How a child sees will impact their learning, explains optometrist Jeremy Fox of Anstice Optometrists.
The B4 School vision check and the vision check at school are designed to assess whether your child meets the vision standards in both eyes for their age, effectively telling you whether your child can see well. However, 20/20 (or 6/6) vision is not all that it is made out to be – seeing well is important, although the visual system requires a number of other significant factors to be working in synchronisation (sync) to allow optimal performance in reading, concentration, attentiveness, and preventing fatigue.
How does vision affect school performance?
How the visual system is functioning plays a significant role in school performance. In her latest research, Professor Joanne Wood of Brisbane University of Technology confirms how vision directly impacts reading rate, reading accuracy, and comprehension. Binocular function plays another role in visual performance – all affecting visual function. So while the eyes may be able to see well and appear to be working together, how they are managing to maintain this function plays a significant role in how your child may or may not be performing optimally.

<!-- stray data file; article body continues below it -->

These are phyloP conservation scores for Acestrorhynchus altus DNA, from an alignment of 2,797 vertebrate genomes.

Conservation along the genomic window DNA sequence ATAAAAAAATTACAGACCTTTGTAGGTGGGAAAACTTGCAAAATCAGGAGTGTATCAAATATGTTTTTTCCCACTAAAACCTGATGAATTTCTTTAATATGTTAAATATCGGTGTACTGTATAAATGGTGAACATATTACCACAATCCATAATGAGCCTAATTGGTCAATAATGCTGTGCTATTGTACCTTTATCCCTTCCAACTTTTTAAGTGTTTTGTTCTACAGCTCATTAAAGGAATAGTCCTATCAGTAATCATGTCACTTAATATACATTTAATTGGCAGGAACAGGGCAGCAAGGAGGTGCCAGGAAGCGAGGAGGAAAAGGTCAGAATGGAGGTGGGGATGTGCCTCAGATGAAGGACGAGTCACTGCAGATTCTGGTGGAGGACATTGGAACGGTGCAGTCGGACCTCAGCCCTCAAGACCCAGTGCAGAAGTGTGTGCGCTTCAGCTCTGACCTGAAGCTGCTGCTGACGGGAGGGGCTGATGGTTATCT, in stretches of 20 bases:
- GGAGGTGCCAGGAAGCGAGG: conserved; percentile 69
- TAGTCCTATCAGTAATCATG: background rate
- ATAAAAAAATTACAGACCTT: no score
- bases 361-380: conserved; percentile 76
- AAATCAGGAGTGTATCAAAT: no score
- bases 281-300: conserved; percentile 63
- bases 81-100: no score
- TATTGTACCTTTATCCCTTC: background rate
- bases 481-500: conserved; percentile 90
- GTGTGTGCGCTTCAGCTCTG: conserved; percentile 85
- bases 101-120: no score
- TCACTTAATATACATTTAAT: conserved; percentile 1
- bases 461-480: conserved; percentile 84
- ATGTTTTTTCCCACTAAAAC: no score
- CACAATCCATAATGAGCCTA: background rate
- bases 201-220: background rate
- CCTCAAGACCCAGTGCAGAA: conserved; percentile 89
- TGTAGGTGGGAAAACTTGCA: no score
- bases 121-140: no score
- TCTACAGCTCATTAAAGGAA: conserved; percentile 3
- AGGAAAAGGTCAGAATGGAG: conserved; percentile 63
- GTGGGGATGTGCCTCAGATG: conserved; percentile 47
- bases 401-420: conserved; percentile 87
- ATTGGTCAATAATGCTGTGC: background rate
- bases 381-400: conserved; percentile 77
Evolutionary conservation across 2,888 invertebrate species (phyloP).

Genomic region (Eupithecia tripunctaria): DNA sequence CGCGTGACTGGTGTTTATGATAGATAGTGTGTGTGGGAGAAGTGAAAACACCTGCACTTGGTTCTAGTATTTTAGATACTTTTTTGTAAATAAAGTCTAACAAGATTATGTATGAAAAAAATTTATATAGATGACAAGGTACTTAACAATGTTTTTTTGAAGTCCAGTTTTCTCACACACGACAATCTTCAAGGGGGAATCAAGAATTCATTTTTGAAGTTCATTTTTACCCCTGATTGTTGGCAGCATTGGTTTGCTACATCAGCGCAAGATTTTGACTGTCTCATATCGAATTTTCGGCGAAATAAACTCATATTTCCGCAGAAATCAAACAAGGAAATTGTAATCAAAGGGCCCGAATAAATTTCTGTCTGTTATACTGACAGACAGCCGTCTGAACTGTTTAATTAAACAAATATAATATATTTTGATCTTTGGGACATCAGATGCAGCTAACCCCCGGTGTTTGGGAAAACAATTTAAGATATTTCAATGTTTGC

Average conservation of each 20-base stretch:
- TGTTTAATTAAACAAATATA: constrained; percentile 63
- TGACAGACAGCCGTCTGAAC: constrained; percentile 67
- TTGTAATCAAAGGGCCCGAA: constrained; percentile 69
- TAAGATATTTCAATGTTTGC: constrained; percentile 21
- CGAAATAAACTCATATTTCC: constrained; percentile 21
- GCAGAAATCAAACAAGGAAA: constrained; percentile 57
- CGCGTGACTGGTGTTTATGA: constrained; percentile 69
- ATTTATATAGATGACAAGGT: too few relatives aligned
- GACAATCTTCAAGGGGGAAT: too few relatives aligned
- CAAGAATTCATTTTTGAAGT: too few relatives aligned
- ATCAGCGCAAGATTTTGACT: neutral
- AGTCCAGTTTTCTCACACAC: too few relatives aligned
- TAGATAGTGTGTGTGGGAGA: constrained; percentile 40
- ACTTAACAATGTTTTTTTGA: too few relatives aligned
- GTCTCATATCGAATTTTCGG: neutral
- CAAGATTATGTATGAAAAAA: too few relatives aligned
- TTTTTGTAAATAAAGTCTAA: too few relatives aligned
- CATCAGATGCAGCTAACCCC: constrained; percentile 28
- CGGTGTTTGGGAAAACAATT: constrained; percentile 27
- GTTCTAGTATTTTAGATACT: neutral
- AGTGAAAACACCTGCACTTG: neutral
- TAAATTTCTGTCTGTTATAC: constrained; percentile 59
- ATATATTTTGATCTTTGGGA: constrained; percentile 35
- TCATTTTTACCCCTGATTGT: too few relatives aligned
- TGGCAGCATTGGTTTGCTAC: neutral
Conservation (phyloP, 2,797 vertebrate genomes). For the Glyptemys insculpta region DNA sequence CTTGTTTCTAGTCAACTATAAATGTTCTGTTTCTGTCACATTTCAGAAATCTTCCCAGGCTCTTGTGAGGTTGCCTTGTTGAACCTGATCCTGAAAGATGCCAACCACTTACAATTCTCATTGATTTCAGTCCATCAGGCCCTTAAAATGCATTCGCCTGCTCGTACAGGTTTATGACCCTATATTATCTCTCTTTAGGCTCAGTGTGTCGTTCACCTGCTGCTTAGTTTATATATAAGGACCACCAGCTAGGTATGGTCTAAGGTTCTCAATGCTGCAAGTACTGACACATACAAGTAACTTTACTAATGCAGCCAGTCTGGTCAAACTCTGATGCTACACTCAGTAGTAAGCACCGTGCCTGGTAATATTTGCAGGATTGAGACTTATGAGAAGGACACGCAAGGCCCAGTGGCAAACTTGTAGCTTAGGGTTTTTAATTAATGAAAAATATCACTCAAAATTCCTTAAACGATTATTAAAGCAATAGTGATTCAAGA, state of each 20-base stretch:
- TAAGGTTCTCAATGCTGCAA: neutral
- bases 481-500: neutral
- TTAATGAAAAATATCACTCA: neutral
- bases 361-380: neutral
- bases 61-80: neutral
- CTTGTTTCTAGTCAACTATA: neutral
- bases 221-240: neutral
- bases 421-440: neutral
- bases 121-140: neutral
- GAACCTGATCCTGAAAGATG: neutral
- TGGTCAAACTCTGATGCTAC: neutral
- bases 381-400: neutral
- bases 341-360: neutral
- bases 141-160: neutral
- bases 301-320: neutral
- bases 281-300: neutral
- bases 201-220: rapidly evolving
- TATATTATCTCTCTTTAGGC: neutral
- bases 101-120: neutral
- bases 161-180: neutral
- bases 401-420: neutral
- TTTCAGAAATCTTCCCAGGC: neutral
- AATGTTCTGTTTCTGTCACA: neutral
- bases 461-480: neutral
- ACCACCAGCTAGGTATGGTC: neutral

What if there’s still a problem?
If a child’s vision has been “ticked off” as being “okay” and they continue to exhibit any of these symptoms:
- Poor reading
- Missing/skipping letters/words or jumping lines
- Inability to stay on task
- Avoidance/reluctance to engage in reading or near visual tasks
- Wavering concentration
- Undue fatigue at the end of the school day
Even some late afternoon behavioural variations, headaches, and under performance scholastically relative to intellect may all indicate that there is an underlying visual problem that has not been identified. A comprehensive binocular visual assessment should be sought and undertaken to be able to comprehensively rule out vision as a factor.
What optometrists can help with
Optometrists familiar in dealing with these issues in children’s vision will be able to uncover the binocular instability (combination of muscle and focus imbalance). If a child is overcompensating owing to the imbalance between focus and muscle alignment, an optometrist trained in this eld will accurately measure and provide spectacle correction in order to carefully monitor and manage the physical changes over time, allowing for improved visual performance and scholastic advancement.